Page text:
So now that everyone knows I’m pregnant, you may as well know some of the foods I’ve been craving the past few months (I hope you’re not hungry right now). The longest standing one is cheeseburgers. I can’t tell you how many cheeseburgers I’ve eaten since June, but it’s been quite a few, more than quite a few truthfully. Specifically from one or two fast food restaurants, but pretty much any cheeseburger will do. I’ve also gone through an asiago cheese bagel phase, a tomato-basil-mozzarella phase and presently consider a bowl of ice cream an acceptable way to deal with heartburn (it’s cold, creamy and delicious, perfect remedy in my opinion).
On a recent trip to the grocery store I was predictably hungry, it was 1:30 in the afternoon and lunch was so long ago (wink). As I looked at what was around me, a common fast food restaurant was only a few blocks away. I try not to give in all the time, but part of being pregnant is giving in every so often. So I drove up the street and promptly ordered 2 cheeseburgers, a small fri and small drink. Total = $4.37.
Now here is something interesting. Like most places, this particular restaurant has value meal options. For this one, their value meals come automatically with an order of medium french fries and a medium drink. That is usually fine with me, though admittedly it is a bit too much food for me in one sitting. I could have chosen the value meal that came with 2 cheeseburgers, a medium fri and medium drink, but I knew it would be too much. Plus it was technically “second lunch” so I didn’t truly need another somewhat overly full meal. What would my total have been if I had ordered the value meal? $4.20.
17¢ difference isn’t a lot of money. It’s not an amount I would get upset over or think a whole lot about. Except in this case where I actually spent more money and got less food. I’m not upset about the less food part, though it is rather ridiculous. What frustrates me is the lesson it teaches. Eat more for less, even if more is too much.
We are bombarded in our society by the quest for more. More pillows will make your living room more inviting. A new phone will allow you to do more with your time. Losing 10 more pounds (even if you are at a healthy weight) will make you more desirable. It seems that the whole point of marketing is to convince you that whatever you have is less than adequate and until you do more/get more you can’t possibly be a happy person.
For all our society talks about portion control and moderation when it comes to food, it was surprising to see that I paid more for less. But then again, if the underlying principle of our society involves the blind acquisition of more things, I suppose I shouldn’t be all that surprised. It’s as if we can no longer fathom that anyone would want less. I think I’ve posted it before, but this commercial still gets under my skin. More more more! Mine mine mine! It’s not hard to see why these mentalities cultivate a society that encourages what Pope John Paul II called “a culture of death,” a culture that devalues life, that upholds violence and narcissism, and justifies immorality through relativism.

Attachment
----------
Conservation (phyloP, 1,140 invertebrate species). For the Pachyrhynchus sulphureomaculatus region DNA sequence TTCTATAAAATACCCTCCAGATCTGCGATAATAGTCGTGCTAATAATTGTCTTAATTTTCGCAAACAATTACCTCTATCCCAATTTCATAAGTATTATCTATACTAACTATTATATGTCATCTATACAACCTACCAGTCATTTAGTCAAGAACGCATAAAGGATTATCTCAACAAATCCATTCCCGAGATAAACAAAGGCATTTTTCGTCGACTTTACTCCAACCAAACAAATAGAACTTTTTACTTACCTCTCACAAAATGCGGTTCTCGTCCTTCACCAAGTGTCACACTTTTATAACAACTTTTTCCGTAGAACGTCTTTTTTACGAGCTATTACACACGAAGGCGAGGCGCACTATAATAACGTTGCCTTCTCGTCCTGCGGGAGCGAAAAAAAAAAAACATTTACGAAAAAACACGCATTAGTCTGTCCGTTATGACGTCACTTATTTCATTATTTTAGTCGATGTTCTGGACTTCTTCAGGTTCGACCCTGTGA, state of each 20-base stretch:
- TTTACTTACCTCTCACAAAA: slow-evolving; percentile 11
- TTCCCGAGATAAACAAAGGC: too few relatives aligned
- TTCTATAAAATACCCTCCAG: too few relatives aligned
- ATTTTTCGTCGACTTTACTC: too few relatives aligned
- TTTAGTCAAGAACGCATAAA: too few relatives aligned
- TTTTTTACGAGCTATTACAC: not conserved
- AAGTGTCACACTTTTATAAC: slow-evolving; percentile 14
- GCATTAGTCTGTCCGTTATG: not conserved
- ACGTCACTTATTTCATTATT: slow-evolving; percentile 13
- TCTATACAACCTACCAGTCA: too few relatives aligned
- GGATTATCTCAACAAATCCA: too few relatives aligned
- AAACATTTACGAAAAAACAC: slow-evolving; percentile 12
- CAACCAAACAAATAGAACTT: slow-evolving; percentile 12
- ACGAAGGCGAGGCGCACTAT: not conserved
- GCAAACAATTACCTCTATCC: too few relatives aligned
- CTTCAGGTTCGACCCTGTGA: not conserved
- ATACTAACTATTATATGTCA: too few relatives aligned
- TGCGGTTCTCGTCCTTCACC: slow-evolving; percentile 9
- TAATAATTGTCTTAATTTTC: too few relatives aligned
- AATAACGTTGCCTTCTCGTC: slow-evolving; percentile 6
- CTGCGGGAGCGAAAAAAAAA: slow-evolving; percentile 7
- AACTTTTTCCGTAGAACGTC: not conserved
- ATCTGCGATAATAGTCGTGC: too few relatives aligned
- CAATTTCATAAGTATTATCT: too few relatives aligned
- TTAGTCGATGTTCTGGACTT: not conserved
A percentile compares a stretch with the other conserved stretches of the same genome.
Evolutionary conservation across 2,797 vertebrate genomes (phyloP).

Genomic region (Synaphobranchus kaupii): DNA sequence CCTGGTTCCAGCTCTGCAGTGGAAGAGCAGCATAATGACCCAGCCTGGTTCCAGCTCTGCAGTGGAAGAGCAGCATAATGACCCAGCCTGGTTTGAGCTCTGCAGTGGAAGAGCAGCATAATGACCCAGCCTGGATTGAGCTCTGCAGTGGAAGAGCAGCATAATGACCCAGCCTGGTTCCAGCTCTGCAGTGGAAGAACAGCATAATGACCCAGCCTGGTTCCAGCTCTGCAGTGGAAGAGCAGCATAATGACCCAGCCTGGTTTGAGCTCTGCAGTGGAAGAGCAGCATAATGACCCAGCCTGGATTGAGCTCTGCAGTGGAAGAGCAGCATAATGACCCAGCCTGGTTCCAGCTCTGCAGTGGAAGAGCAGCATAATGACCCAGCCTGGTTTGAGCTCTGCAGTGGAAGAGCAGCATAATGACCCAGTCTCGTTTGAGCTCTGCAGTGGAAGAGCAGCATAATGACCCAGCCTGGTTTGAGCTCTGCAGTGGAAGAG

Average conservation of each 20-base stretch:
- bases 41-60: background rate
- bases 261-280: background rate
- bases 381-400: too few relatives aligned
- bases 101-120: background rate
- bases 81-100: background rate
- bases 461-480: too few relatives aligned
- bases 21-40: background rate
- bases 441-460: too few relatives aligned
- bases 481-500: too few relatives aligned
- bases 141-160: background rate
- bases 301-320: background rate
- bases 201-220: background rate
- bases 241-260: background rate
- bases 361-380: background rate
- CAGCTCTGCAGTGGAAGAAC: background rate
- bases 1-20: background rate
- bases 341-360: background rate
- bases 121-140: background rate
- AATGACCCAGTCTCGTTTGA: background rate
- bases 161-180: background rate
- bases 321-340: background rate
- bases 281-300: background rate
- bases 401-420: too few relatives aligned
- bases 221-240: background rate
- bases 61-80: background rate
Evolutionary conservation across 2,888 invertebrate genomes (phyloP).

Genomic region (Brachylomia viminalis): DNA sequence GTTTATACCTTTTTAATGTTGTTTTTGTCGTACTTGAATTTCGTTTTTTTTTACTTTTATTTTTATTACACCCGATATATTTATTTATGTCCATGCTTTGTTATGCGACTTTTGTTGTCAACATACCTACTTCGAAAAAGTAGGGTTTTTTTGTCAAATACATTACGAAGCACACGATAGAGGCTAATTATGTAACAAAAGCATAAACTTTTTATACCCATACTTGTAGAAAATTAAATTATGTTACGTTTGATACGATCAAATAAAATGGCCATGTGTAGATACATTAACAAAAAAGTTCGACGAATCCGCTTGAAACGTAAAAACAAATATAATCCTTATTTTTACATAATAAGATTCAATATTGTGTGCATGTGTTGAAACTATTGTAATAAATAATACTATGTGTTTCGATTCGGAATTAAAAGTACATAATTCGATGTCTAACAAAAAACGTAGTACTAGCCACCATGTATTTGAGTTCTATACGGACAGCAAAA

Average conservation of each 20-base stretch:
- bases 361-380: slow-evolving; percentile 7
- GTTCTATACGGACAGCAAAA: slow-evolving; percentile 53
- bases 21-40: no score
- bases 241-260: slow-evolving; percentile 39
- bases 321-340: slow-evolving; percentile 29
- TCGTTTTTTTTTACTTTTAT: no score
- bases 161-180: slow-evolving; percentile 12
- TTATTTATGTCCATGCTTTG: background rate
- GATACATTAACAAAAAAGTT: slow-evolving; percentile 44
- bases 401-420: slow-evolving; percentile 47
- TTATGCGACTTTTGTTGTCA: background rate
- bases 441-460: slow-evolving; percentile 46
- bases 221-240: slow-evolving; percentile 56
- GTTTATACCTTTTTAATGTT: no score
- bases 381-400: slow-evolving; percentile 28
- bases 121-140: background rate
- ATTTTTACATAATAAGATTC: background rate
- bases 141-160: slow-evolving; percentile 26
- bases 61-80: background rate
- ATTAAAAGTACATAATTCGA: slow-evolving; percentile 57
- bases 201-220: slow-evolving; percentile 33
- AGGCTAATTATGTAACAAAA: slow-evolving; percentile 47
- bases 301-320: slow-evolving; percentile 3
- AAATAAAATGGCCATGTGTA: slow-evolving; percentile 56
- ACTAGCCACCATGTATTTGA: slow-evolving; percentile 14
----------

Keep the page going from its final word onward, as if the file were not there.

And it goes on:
I don’t mean to get all dark and gloomy, after all this train of thought started with a mere 17¢ and a couple of cheeseburgers. But as a mother it is my duty to raise my children to be moral, active participants in our world. I want them to be thinking, feeling, compassionate and merciful contributors to society, living the lives that God calls them to. In order to fulfill this task, both Ben and I need to be aware of what seeds we are planting in their lives. Are we allowing them to desire more, or to be content with what they have been given? Do they get to scream and shout “Mine!” and grab things from their siblings or other children, or are they courteous, asking for a turn and sharing with one another? (Some days are better than others, we are dealing with seedlings after all).
And what are they seeing in our behavior? Are we constantly grasping for the latest cell phone or technology? When we sit down at dinner are we engaging with them or our tablets? Are we at the store purchasing new clothing on a regular basis or are we thrifty with our money, maintaining our appearance without obsessing over it? Do we complain about what we don’t have or do we share with them how thankful we are for what we do have? And maybe most significantly, are we generous with what we have been given, or do we keep it for ourselves, shouting with our selfishness and greedy actions the same “Mine!” that our children are not allowed to say?
We aren’t perfect that’s for sure. But we are trying to be aware about cultivating a culture of life in our home. It is good for our kids that we intentionally try not to have multiples of many toys. It makes some days harder, but they are learning lessons about sharing and working together rather than sitting side-by-side, disengaged from one another. Every night before bed we share with the family and with God the things we are thankful for and the people we would like God to bless. We encourage politeness, courtesy and respect for all the members of our family. Each member is important, valued and respected regardless of how old they are. In all these small ways we are growing in love and holiness and promoting a culture of life.